Refugees in Japan

by Yui Matsushita

In 2010, Japan started a new program of reception of refugees called “a third state settlement”. It is the system that a third state receives refugees who can’t be protected by the first receiving country. Refugees do training in language and culture before leaving a country, and after arriving in Japan, they do training again for a half year and get support to obtain a job. After that, refugees will reside permanently in a local community. The Japanese government ranks this system as a principal program to increase the number of reception of refugees in Japan.

However, the number of recognition of refugees in Japan is very small compared with other countries. According to the Ministry of Justice, only 21 refugees were recognized in 2011 although 1,867 people applied for it. One of problems of Japan’s reception of refugees is that a reception setup and its contents are not enough. After a half-year training, support for refugees will be reduced drastically. Following this, local communities taking over support for refugees have to be burdened heavily. Also, Japan’s system of recognition of refugees lacks fairness because it is carried out by an Immigration Bureau which also cracks down on illegal immigrants. In addition, refugees have to prepare data establishing the status as a refugee, but it is almost impossible for them. Recognition of refugees takes a long time, and meanwhile, they have to suffer physically and mentally because the foundations of their livelihood and legal status are unstable. They also have to become frightened of deportation.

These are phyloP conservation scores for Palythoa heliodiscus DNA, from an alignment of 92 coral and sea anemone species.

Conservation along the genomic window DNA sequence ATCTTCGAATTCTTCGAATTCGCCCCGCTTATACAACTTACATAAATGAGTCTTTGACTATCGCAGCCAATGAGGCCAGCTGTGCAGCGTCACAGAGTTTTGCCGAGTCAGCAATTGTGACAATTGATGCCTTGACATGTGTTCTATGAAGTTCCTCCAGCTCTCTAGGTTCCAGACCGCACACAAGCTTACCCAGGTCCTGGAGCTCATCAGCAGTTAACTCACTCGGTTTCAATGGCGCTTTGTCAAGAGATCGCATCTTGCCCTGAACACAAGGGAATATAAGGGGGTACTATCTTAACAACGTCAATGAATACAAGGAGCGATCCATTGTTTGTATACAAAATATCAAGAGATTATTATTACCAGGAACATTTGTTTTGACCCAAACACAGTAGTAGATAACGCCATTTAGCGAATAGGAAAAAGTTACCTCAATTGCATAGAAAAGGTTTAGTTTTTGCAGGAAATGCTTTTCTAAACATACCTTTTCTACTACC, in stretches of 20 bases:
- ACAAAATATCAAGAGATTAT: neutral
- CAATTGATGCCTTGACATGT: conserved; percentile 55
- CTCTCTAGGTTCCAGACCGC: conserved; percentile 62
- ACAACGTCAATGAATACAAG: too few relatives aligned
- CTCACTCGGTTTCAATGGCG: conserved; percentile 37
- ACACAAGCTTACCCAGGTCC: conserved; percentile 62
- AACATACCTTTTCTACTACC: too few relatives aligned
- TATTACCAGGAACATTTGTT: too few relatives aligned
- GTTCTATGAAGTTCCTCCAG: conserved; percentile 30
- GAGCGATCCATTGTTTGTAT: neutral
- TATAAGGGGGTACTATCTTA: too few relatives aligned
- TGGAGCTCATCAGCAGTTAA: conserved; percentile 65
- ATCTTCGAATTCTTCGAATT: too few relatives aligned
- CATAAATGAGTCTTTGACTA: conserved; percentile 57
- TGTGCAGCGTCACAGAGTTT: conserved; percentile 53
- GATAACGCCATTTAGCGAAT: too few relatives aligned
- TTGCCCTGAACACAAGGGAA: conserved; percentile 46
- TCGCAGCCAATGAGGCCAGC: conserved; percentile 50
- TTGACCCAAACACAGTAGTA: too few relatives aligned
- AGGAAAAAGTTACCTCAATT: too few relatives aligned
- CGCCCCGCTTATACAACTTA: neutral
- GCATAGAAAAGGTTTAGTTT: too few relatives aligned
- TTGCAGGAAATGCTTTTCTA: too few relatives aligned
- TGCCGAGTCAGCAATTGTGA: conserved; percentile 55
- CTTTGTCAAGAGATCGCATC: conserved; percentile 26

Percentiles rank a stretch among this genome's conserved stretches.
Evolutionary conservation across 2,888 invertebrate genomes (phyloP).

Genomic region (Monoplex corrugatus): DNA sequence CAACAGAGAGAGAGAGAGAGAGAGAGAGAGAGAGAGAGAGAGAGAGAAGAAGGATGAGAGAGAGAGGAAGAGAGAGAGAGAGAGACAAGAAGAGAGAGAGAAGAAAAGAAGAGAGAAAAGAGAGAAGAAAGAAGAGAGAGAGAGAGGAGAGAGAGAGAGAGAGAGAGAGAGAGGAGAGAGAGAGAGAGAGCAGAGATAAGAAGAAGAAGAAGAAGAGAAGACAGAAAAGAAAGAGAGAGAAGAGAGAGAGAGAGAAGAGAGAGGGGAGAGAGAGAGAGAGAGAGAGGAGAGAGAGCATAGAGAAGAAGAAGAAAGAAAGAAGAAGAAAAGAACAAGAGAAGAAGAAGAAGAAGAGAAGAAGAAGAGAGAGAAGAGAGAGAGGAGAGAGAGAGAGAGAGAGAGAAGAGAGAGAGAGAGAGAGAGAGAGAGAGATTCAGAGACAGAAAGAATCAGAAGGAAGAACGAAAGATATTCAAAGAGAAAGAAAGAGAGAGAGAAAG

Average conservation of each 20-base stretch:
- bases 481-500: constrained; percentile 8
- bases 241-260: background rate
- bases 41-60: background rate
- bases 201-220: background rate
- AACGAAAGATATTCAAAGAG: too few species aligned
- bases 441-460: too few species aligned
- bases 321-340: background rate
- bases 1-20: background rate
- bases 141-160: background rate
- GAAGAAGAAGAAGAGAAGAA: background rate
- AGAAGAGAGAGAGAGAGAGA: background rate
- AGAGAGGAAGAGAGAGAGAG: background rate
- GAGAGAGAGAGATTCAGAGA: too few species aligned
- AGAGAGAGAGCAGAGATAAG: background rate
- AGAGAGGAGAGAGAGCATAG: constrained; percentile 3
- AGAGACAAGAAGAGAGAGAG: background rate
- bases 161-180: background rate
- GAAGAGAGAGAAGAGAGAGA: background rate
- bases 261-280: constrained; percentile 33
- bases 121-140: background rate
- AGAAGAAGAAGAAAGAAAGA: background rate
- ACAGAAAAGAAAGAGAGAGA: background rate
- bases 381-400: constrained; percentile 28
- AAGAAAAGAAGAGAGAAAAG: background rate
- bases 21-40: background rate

Furthermore, Japanese society still has a deep-rooted and stereotyped prejudice against foreigners that increase in immigrants will cause deterioration in security; however, there is not such fact in reality. The ratio of crimes committed by foreigners remains on the same level, while the number of foreigners in Japan is increasing. Also, there is research showing that crimes committed by foreigners are apt to be reported five times as many as those committed by Japanese people. It is obvious that there is a responsibility of media as well.

The most important thing is that originally Japan has already joined the Convention Relating to the Status of Refugees and has duty to international society to accept refugees. The present situation makes a shameful image of Japan as a state which does not carry out an international responsibility. Also, Japanese society should pay attention to merit accepting refugees, for example, they can be great working force in rural areas where depopulation is a serious problem. Under the present conditions, Japan is violating fundamental human rights. It has to reconsider the present policy toward refugees, and Japanese society has to be aware of this issue more.

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